Twitter Insiders Can Soon Start Cashing Out
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Some Twitter employees will soon be able to trade in their Twitter shares for cold, hard cash.
On Saturday, a shareholder lockup will expire that will free up nearly ten million non-executive employee shares for trading, according to filings with the Securities and Exchange Commission. It is the first time since the company went public last fall that employees will be able to sell their shares on the public market.
Shareholder lockups typically last for the first six months after a company is publicly listed, a method to insure share price stability during the first few months of trading. Often, when a lockup expires, the company’s share price drops as a result of a number of new shares flooding the market — if, that is, employees elect to sell their shares.
Note that we saw a small drop in Facebook stock after the first of its initial lockups expired in October of 2012. But upon a second, massive lockup expiration in which upward of 800 million shares became available, Facebook shares rallied more than 12 percent in November 2012 trading. The social network is currently trading at around $67 per share, nearly double that of its IPO price.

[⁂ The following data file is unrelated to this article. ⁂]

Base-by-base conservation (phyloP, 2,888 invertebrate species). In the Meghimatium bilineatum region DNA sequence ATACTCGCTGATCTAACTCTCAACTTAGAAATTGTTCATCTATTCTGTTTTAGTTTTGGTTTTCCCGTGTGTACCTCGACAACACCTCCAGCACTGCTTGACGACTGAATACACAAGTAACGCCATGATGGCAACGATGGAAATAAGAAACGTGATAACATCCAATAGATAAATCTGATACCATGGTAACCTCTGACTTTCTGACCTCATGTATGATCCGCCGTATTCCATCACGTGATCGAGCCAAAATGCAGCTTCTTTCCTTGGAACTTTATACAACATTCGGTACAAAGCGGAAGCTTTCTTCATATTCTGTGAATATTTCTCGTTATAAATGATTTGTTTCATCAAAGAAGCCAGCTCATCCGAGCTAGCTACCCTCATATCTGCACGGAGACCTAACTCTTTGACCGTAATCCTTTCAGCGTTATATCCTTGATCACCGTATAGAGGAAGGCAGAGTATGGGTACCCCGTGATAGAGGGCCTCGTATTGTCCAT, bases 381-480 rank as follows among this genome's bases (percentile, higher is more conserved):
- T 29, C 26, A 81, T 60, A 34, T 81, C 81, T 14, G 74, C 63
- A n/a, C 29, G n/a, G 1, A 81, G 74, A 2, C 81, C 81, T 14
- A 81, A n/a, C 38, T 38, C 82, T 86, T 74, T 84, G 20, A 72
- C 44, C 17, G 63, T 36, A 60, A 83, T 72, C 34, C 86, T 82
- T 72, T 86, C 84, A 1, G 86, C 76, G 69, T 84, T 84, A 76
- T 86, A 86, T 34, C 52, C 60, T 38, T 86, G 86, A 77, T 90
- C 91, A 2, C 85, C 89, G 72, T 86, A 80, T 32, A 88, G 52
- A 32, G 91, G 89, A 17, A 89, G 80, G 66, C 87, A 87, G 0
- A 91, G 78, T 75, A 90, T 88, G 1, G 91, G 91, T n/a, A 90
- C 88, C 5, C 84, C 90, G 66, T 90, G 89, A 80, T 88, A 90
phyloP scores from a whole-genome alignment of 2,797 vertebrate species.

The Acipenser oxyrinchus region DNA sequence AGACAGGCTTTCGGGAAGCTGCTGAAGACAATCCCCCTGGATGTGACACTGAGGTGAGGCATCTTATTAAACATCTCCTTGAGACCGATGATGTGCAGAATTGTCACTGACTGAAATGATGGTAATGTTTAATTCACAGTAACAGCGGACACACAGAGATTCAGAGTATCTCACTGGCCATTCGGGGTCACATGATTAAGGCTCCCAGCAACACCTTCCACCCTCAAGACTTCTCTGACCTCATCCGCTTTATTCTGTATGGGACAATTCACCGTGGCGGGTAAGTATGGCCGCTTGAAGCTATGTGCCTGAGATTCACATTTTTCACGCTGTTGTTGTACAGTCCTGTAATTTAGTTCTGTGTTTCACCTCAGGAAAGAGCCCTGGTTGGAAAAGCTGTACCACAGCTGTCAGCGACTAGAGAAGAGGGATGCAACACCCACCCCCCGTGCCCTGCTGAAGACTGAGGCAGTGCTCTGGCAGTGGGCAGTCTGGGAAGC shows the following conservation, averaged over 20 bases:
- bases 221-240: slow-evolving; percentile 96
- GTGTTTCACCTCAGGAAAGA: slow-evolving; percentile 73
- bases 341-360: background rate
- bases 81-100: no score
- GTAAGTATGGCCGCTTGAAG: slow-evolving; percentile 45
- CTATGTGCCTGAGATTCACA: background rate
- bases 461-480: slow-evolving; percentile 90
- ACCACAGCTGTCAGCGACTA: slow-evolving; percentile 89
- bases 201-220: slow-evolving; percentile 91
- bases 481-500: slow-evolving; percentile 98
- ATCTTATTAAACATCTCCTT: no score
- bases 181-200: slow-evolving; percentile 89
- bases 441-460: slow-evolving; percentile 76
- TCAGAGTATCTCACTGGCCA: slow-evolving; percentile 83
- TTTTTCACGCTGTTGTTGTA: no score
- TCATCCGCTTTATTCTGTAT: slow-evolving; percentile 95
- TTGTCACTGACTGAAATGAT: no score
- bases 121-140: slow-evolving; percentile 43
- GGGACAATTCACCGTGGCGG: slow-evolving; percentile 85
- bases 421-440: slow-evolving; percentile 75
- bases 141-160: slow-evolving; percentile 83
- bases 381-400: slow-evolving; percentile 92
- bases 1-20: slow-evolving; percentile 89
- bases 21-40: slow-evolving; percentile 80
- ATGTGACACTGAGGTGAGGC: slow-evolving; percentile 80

Upon Twitter’s first lockup expiration, however, far fewer shares (around ten million) will be potentially up for sale, compared to Facebook’s first lockup, which freed up around 270 million shares. That may safeguard Twitter from any major fluctuations in share price.
But it won’t protect Twitter from recent investor sentiment; the company’s stock dropped more than 14 percent since it reported its fourth-quarter earnings in February. For the first time, investors saw the extent of Twitter’s slowing user growth problem, dampening initial investor optimism.
I’d imagine, as a Twitter employee, it stings to watch your company lose billions in market cap just days before you’re able to first cash out.
Twitter’s real date to watch is May 6, when the rest of the company’s 470 million shares will be free to trade after a second lockup expires.